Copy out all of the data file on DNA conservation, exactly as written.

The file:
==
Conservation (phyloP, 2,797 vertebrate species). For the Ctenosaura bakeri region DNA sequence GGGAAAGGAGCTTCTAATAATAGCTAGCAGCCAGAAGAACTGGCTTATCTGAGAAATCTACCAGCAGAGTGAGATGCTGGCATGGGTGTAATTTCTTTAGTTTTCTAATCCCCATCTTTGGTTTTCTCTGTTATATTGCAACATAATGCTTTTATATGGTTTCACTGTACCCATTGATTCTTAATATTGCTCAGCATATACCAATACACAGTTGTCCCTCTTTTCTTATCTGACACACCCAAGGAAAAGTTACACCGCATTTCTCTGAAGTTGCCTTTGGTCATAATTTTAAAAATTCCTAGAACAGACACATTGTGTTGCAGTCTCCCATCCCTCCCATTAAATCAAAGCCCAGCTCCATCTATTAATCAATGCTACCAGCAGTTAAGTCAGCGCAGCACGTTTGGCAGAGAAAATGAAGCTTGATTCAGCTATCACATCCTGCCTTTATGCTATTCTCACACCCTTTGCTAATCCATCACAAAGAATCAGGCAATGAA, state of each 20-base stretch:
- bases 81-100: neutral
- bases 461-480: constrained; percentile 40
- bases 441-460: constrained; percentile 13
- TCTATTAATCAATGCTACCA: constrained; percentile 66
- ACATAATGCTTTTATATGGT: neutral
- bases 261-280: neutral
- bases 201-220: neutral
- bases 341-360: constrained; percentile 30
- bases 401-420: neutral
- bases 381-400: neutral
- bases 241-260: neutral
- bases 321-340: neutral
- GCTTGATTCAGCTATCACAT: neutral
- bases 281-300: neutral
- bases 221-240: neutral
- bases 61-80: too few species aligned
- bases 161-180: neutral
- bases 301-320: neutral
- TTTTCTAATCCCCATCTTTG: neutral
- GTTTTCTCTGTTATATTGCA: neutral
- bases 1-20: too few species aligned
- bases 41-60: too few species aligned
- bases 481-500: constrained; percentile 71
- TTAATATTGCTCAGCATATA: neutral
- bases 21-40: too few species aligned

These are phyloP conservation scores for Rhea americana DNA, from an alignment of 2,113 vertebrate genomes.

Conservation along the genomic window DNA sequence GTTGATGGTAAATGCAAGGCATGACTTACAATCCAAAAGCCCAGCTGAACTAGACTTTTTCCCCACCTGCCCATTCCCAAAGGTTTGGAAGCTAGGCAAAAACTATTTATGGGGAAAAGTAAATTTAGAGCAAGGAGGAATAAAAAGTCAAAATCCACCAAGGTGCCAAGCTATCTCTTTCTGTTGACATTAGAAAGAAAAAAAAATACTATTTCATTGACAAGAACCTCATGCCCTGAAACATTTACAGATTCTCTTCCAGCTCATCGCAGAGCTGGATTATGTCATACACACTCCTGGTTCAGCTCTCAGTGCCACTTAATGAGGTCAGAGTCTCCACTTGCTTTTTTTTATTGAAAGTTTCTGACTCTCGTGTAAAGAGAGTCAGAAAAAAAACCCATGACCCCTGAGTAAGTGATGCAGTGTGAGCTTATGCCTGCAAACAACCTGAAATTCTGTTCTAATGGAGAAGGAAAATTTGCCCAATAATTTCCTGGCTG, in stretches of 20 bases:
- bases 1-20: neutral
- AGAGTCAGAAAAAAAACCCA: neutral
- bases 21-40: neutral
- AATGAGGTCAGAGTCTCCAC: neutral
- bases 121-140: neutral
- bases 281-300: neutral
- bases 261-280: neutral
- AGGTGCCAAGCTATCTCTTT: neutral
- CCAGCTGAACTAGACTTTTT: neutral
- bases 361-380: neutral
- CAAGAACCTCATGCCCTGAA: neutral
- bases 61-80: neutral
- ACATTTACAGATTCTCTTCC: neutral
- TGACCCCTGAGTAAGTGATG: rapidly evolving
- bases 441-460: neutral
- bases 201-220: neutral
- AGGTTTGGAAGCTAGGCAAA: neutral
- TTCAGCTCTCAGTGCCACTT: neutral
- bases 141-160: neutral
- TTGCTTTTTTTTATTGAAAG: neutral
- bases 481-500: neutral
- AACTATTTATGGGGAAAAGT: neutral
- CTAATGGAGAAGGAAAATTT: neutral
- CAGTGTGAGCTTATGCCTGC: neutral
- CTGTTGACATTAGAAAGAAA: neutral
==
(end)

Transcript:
Conservation (phyloP, 2,797 vertebrate species). For the Ctenosaura bakeri region DNA sequence GGGAAAGGAGCTTCTAATAATAGCTAGCAGCCAGAAGAACTGGCTTATCTGAGAAATCTACCAGCAGAGTGAGATGCTGGCATGGGTGTAATTTCTTTAGTTTTCTAATCCCCATCTTTGGTTTTCTCTGTTATATTGCAACATAATGCTTTTATATGGTTTCACTGTACCCATTGATTCTTAATATTGCTCAGCATATACCAATACACAGTTGTCCCTCTTTTCTTATCTGACACACCCAAGGAAAAGTTACACCGCATTTCTCTGAAGTTGCCTTTGGTCATAATTTTAAAAATTCCTAGAACAGACACATTGTGTTGCAGTCTCCCATCCCTCCCATTAAATCAAAGCCCAGCTCCATCTATTAATCAATGCTACCAGCAGTTAAGTCAGCGCAGCACGTTTGGCAGAGAAAATGAAGCTTGATTCAGCTATCACATCCTGCCTTTATGCTATTCTCACACCCTTTGCTAATCCATCACAAAGAATCAGGCAATGAA, state of each 20-base stretch:
- bases 81-100: neutral
- bases 461-480: constrained; percentile 40
- bases 441-460: constrained; percentile 13
- TCTATTAATCAATGCTACCA: constrained; percentile 66
- ACATAATGCTTTTATATGGT: neutral
- bases 261-280: neutral
- bases 201-220: neutral
- bases 341-360: constrained; percentile 30
- bases 401-420: neutral
- bases 381-400: neutral
- bases 241-260: neutral
- bases 321-340: neutral
- GCTTGATTCAGCTATCACAT: neutral
- bases 281-300: neutral
- bases 221-240: neutral
- bases 61-80: too few species aligned
- bases 161-180: neutral
- bases 301-320: neutral
- TTTTCTAATCCCCATCTTTG: neutral
- GTTTTCTCTGTTATATTGCA: neutral
- bases 1-20: too few species aligned
- bases 41-60: too few species aligned
- bases 481-500: constrained; percentile 71
- TTAATATTGCTCAGCATATA: neutral
- bases 21-40: too few species aligned

These are phyloP conservation scores for Rhea americana DNA, from an alignment of 2,113 vertebrate genomes.

Conservation along the genomic window DNA sequence GTTGATGGTAAATGCAAGGCATGACTTACAATCCAAAAGCCCAGCTGAACTAGACTTTTTCCCCACCTGCCCATTCCCAAAGGTTTGGAAGCTAGGCAAAAACTATTTATGGGGAAAAGTAAATTTAGAGCAAGGAGGAATAAAAAGTCAAAATCCACCAAGGTGCCAAGCTATCTCTTTCTGTTGACATTAGAAAGAAAAAAAAATACTATTTCATTGACAAGAACCTCATGCCCTGAAACATTTACAGATTCTCTTCCAGCTCATCGCAGAGCTGGATTATGTCATACACACTCCTGGTTCAGCTCTCAGTGCCACTTAATGAGGTCAGAGTCTCCACTTGCTTTTTTTTATTGAAAGTTTCTGACTCTCGTGTAAAGAGAGTCAGAAAAAAAACCCATGACCCCTGAGTAAGTGATGCAGTGTGAGCTTATGCCTGCAAACAACCTGAAATTCTGTTCTAATGGAGAAGGAAAATTTGCCCAATAATTTCCTGGCTG, in stretches of 20 bases:
- bases 1-20: neutral
- AGAGTCAGAAAAAAAACCCA: neutral
- bases 21-40: neutral
- AATGAGGTCAGAGTCTCCAC: neutral
- bases 121-140: neutral
- bases 281-300: neutral
- bases 261-280: neutral
- AGGTGCCAAGCTATCTCTTT: neutral
- CCAGCTGAACTAGACTTTTT: neutral
- bases 361-380: neutral
- CAAGAACCTCATGCCCTGAA: neutral
- bases 61-80: neutral
- ACATTTACAGATTCTCTTCC: neutral
- TGACCCCTGAGTAAGTGATG: rapidly evolving
- bases 441-460: neutral
- bases 201-220: neutral
- AGGTTTGGAAGCTAGGCAAA: neutral
- TTCAGCTCTCAGTGCCACTT: neutral
- bases 141-160: neutral
- TTGCTTTTTTTTATTGAAAG: neutral
- bases 481-500: neutral
- AACTATTTATGGGGAAAAGT: neutral
- CTAATGGAGAAGGAAAATTT: neutral
- CAGTGTGAGCTTATGCCTGC: neutral
- CTGTTGACATTAGAAAGAAA: neutral